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Elizabeth Woodworth: Time to sneak over to your neighbor's and drop off a load of zucchini

By Elizabeth Woodworth
Contributing writer
updated: 7/31/2019 2:40 PM

A few black walnut leaves are falling, forecasting the great leaf-drop to come. The dark New Moon is considered favorable for vaccination, surgery and general livestock and people maintenance. Do unto your pets and livestock as your would have someone do unto you. Especially in the heat of August.

New Moon, (July 31) and perigee, Aug. 2, so close together and near the average for the first cool wave of August will create turbulent weather. As the moon waxes, set out cabbage, kale and collard sets. Seed the lawn. Don't let your ducklings get heatstroke. If a duck is panting, s/he may have heatstroke. (Countryside)

I did not know that ducks were susceptible to heatstroke. Don't think I ever saw a duck or goose pant. Wonder if all water fowl are.

Three New Moon Super Moons, the first Aug. 1. A Super New Moon occurs when the new moon pairs up with perigee. Invisible to the naked eye it brings about larger than usual tides.

I have never been but for years have heard about the Fancy Farm Picnic, held on the 1st Saturday in August. Though we know it as a day of politicking, it is associated with St. Jerome's Catholic Church. While a variety of foods are served, barbecue being one, the traditional staple of a Kentucky political gathering is Kentucky Burgoo. The 1894 Fancy Farm was graced by Col. W.C.P. Breckenridge and William Owens. This is the recipe for the Burgoo served that day: 80 sheep, 11 cows, 40 hogs, two immense wagonloads of corn, 20 bushels of potatoes, 6 bushels of onions, 1,000 tomatoes. I found no instructions, but am sure it took a week to get the prep and the cooking done. The thought of shucking two loads of corn, peeling and chopping the other vegetables, and cutting up the meat so it would fit in a pot boggles the mind. Wonder if they cooked in vessels the size of salt kettles and how many people it took to get it ready to serve.

Found out the answer to the question I have had for many years. A reader of the Grumpy Gardener asked why the skins on his tomatoes are so tough even thought they still taste good? He says, "Blame it on the heat. In hot weather tomatoes grow thicker skins to protect the fruit inside." I always thought it was something I did, not enough or too much water, etc. Heavens knows we have hot weather. I guess this year we should be glad that tomatoes are not all skin.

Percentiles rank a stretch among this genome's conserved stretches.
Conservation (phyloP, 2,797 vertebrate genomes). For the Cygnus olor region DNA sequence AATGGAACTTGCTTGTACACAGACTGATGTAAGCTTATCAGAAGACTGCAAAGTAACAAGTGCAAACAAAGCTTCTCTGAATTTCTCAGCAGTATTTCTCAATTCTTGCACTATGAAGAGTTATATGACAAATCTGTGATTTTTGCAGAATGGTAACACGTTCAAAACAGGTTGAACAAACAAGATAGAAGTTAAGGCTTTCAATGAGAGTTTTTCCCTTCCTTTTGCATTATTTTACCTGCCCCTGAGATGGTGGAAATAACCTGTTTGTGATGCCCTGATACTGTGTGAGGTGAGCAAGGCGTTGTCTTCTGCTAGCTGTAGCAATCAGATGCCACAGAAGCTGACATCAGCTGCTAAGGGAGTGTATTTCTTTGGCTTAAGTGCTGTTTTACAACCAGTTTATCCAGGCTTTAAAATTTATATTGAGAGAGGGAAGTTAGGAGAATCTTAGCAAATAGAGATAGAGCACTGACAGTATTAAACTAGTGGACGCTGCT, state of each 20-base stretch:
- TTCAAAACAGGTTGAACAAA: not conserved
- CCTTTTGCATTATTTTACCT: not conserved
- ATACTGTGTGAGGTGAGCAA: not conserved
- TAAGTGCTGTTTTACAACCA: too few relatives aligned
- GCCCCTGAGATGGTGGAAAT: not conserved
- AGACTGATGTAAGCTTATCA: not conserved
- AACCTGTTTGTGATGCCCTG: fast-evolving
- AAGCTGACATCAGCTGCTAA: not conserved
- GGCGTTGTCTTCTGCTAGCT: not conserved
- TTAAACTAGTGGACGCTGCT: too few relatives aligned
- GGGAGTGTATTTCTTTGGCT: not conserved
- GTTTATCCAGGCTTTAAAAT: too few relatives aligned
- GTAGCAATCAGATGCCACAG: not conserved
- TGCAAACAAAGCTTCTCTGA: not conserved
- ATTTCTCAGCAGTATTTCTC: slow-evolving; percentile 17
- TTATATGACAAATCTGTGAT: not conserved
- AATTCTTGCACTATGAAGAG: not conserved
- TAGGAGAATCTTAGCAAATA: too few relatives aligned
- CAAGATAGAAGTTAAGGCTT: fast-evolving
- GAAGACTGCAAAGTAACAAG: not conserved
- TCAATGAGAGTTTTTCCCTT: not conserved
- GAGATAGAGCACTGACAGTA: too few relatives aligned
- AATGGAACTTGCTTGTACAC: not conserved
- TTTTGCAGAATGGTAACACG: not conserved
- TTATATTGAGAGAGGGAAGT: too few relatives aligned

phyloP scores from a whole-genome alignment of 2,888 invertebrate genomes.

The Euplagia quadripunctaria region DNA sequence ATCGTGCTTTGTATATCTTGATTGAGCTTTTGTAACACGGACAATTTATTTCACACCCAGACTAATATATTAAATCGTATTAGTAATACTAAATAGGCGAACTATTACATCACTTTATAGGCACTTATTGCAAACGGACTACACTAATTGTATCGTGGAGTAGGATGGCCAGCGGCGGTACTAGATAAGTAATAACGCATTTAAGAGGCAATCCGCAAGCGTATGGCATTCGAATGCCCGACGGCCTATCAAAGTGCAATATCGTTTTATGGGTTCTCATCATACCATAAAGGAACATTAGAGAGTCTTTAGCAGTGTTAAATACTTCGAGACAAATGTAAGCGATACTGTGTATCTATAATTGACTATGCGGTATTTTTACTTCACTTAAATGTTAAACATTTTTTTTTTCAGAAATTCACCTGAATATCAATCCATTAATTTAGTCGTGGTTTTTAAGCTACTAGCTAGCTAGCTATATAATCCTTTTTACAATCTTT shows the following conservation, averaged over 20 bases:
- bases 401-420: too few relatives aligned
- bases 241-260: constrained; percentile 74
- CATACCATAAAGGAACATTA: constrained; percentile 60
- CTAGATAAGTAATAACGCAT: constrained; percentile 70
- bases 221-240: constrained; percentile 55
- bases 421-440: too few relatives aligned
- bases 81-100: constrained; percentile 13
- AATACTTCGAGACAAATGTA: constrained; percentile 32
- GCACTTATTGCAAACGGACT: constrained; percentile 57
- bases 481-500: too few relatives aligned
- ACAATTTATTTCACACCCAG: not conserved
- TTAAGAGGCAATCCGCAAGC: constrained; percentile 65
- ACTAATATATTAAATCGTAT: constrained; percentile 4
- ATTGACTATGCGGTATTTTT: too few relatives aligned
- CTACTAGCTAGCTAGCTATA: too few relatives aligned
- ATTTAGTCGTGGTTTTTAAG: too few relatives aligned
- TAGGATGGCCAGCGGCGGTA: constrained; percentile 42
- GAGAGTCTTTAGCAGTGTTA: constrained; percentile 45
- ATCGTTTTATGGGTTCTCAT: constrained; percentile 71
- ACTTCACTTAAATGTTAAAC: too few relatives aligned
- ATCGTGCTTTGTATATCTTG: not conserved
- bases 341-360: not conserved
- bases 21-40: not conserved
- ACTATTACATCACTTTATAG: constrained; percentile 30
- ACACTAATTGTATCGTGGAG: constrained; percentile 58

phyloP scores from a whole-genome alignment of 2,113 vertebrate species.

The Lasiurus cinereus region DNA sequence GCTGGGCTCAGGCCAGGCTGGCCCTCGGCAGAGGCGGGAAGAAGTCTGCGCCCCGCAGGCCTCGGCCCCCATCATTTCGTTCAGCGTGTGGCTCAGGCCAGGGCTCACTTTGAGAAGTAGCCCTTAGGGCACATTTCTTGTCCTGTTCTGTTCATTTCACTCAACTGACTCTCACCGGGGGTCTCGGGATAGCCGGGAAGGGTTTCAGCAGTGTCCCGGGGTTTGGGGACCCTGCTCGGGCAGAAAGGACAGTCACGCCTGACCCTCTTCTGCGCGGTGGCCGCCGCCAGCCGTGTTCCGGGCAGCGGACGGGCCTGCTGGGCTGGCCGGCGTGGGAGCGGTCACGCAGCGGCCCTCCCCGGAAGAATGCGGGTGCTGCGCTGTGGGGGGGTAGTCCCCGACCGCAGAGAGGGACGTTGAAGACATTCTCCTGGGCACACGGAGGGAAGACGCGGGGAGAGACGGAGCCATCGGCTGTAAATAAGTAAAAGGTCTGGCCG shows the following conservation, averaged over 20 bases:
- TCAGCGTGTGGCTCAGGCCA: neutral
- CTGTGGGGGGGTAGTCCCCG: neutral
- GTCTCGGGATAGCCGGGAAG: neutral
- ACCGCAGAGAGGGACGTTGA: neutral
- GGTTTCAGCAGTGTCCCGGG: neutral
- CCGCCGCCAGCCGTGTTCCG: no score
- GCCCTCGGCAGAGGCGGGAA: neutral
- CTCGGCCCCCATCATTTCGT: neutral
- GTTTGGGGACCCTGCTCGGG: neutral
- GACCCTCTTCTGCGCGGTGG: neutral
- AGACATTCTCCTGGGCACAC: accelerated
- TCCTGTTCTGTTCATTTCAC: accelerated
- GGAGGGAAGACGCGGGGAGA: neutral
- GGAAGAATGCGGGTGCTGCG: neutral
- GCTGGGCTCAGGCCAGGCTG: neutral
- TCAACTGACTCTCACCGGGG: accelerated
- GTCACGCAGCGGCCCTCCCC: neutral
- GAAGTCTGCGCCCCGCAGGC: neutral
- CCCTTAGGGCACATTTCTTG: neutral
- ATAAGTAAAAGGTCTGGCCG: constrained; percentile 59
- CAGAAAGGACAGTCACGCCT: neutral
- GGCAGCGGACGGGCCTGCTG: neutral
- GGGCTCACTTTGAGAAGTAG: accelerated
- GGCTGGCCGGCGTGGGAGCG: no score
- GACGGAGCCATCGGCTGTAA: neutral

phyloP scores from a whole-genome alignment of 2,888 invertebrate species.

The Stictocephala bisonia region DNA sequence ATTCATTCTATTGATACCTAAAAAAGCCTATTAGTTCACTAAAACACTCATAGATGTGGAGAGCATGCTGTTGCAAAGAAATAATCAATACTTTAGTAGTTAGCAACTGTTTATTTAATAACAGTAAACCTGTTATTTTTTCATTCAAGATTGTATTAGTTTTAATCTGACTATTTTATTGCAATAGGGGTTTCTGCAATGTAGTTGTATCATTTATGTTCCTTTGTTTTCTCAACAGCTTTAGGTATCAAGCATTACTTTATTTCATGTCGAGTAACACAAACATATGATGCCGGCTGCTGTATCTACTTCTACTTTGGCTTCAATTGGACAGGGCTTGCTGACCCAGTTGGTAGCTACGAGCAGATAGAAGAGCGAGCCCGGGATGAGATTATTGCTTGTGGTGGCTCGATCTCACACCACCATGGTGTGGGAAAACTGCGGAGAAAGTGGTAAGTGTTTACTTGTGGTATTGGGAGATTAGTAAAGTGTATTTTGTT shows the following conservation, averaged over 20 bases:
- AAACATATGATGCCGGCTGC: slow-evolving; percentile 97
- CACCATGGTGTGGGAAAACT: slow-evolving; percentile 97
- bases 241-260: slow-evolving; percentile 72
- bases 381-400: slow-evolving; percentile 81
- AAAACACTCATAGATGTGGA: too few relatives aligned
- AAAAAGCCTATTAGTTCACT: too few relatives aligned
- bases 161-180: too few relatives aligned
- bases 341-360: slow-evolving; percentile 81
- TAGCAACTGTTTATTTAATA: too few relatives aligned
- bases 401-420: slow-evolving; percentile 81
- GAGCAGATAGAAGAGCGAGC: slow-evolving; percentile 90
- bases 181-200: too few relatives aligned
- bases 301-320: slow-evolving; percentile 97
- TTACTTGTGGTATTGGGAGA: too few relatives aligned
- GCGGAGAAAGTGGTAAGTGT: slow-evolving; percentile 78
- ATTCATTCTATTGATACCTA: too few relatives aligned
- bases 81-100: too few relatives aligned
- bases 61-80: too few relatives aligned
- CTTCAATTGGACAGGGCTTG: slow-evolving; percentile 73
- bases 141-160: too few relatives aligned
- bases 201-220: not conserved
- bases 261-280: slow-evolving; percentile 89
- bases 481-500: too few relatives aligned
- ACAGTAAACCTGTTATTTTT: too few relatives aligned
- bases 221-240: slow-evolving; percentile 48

Have friends that are preparing for their annual mother/daughter vacation. They usually go to the Outer Banks, but are a bit leery about going to the ocean, what with sharks, flesh-eating bacteria, red tide. Growing up we never worried about any of that stuff, not sure that I even knew about any of it except sharks and since we were removed from the ocean, those didn't cross my mind. The closest we came to shark bites was minnows nibbling on our toes. We swam in lakes, Glendale, Little Grassy, Kentucky, in farm ponds, waterholes in state parks, and off sandbars in the Ohio. Most of us have swum in strip pits, not worrying until we were adults looking back at our foolishness. Maybe it was a time of innocents, or those things didn't affect the Midwest. I don't know anyone who is afraid to swim in our "native" water, with the exception of a strip pit and am sure there are kids who do that too. With the exception of sharks, seems that much of the ocean's problems are man made. We sure don't take good care of our planet.

Thanks to all who send Mrs. Foster a birthday greeting. She told me that she received more than 100 cards, that is with counting those signed by more than one person as one card. She is reading them all and enjoying the notes and good wishes from friends and former students.

The good news for home gardeners is this: Zucchini are very easy to grow, and they thrive in many different climates and soil conditions. The bad news is also this: Zucchini are very easy to grow. So easy, in fact, that come midsummer, backyard botanists across the nation find themselves faced with a surfeit of this vegetable that doesn't take well to canning or freezing. What to do with the bounty? Give it away, of course. According to the Old Farmer's Almanac, Aug. 8 is National Sneak Some Zucchini Onto Your Neighbor's Porch Day. As writer Doreen G. Howard explains, "To celebrate it, you simply wait until the dead of night and quietly creep up to your neighbors' front door, leaving plenty of zucchini for them to enjoy. Your other option is to let them grow, and grow they will. Guinness World Records lists the longest zucchini every measured as 8 feet, 3 inches long. How many loaves of zucchini bread would that make, and how long would it take to peel and grate?

• Elizabeth Woodworth lives in Harrisburg.